In a free economy, health insurance, like life insurance, is something everyone should buy early in life so it is affordable and to be prudent about protecting yourself and your family from financial ruin should you get cancer (or some other expensive medical condition) later in life.  The deal between you and the insurance company should be that you carry the policy your whole life and maybe they have to pay out if you have a catastrophe.  That means you have one policy your whole life and the fact that you’ve kept it in force means the insurance company has to pay if something terrible happens to you.  That’s a fair bet and lots of insurance companies would be willing to cover you.

Health insurance should not be provided by your employer, because you need to keep the policy if you change jobs or your employer goes out of business.  You might end up looking for coverage after you have an expensive health condition and now you’d have to pay excessively high premiums.  It should not be provided by the government as a benefit for being poor because if you get a job you’ll lose that benefit and that insurance and you might end up having to get coverage when you can’t.  It really shouldn’t be provided by the government when you’re old, because you were paying into a policy all your life and the insurance company should be on the hook as you age, not taxpayers.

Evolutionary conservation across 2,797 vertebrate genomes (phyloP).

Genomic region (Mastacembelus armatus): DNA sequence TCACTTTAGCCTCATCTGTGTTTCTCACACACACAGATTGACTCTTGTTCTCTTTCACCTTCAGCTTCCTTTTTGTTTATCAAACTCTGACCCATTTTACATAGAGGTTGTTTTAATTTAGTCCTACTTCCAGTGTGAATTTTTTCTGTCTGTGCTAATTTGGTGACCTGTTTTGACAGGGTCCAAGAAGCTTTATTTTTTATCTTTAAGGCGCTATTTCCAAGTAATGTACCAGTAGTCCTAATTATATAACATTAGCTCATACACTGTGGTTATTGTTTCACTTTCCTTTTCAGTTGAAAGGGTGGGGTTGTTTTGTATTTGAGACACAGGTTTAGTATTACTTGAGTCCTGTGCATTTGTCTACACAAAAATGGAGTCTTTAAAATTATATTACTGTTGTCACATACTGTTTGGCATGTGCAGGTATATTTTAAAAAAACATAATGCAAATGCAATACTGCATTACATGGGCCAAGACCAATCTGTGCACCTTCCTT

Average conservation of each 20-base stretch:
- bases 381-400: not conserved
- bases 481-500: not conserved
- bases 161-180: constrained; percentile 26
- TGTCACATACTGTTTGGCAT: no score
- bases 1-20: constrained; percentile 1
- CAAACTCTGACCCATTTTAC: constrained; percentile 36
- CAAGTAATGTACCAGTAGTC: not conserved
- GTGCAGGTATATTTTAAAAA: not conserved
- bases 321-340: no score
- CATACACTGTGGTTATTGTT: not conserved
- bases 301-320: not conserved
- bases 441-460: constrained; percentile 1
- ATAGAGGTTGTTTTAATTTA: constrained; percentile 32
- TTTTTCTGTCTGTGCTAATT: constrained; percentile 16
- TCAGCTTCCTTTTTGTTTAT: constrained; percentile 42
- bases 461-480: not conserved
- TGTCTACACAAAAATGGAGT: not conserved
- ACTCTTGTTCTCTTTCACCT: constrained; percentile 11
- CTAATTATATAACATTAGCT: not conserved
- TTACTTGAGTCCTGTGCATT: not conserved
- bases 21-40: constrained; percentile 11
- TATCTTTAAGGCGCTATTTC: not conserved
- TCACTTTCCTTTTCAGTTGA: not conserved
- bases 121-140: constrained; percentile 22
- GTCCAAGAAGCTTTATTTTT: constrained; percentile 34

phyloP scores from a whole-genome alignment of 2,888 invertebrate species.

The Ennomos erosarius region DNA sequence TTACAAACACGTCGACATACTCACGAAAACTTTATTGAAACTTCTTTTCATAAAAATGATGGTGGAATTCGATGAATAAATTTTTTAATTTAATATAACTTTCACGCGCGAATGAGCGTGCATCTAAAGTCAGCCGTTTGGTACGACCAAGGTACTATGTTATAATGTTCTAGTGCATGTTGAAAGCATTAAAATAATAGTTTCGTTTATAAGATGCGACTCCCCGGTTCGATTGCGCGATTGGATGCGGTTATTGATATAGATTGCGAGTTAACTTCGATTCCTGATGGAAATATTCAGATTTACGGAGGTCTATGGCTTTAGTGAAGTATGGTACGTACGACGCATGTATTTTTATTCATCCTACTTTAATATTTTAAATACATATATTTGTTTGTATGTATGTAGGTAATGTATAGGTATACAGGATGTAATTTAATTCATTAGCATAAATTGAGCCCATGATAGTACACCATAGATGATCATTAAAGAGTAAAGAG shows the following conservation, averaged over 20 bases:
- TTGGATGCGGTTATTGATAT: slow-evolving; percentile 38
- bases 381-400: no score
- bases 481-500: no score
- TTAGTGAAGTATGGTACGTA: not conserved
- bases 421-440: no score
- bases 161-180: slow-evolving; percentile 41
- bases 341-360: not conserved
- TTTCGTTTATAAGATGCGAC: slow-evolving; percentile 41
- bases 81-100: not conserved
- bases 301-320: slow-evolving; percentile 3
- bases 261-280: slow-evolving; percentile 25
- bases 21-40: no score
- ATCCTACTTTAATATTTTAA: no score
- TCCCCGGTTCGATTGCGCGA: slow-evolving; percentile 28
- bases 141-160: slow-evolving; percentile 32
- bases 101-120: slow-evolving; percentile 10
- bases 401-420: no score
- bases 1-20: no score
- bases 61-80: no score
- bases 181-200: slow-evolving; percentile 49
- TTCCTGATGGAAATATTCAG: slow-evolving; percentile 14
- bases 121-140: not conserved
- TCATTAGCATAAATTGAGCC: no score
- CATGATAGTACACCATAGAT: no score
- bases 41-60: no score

But that is not the world we live in.  We have ruined the health care insurance market in many ways.  So what do we do now, particularly about the people with pre-existing conditions?  We should look at ways to 1) pare that problem down as much as possible and 2) incentivize everyone else to prudently acquire health insurance before they get pre-existing conditions.

Allow insurance companies to cover everything but the pre-existing condition, so everyone can afford the rest of their insurance.  Maybe have the government and/or charities pay for the care (not the insurance, but the actual care) for people with pre-existing conditions.  Make it like Medicare, which isn’t that generous, so everyone could see that they would be better off if they buy coverage for themselves early before pre-existing conditions.  End the employer and government provided health coverage and have everyone buy private insurance.  Give vouchers or cash assistance to those who can’t afford insurance, but get them out into the same private market as everyone else.  More people in the pool, the lower the premiums will be.  The earlier you buy health coverage, the cheaper it will be.  The healthier you are, the cheaper it will be.  We will have to take care of the people for whom it is too late to be prudent–the people whose houses caught fire before they bought insurance.  However, we should work to decrease the number of those people, not set up the rules to reward people who wait to buy coverage with pre-existing conditions.  That’s a recipe to bankrupt the entire private health insurance system.  Maybe that’s what Obama really wanted?




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Researching the answers to today's problems I found the best answers among writers who identify as libertarian. Maximize freedom, rely on the free market to solve most of our issues, rely on personal responsibility, promote more voluntary charity.

Civil comments and discussion questions welcome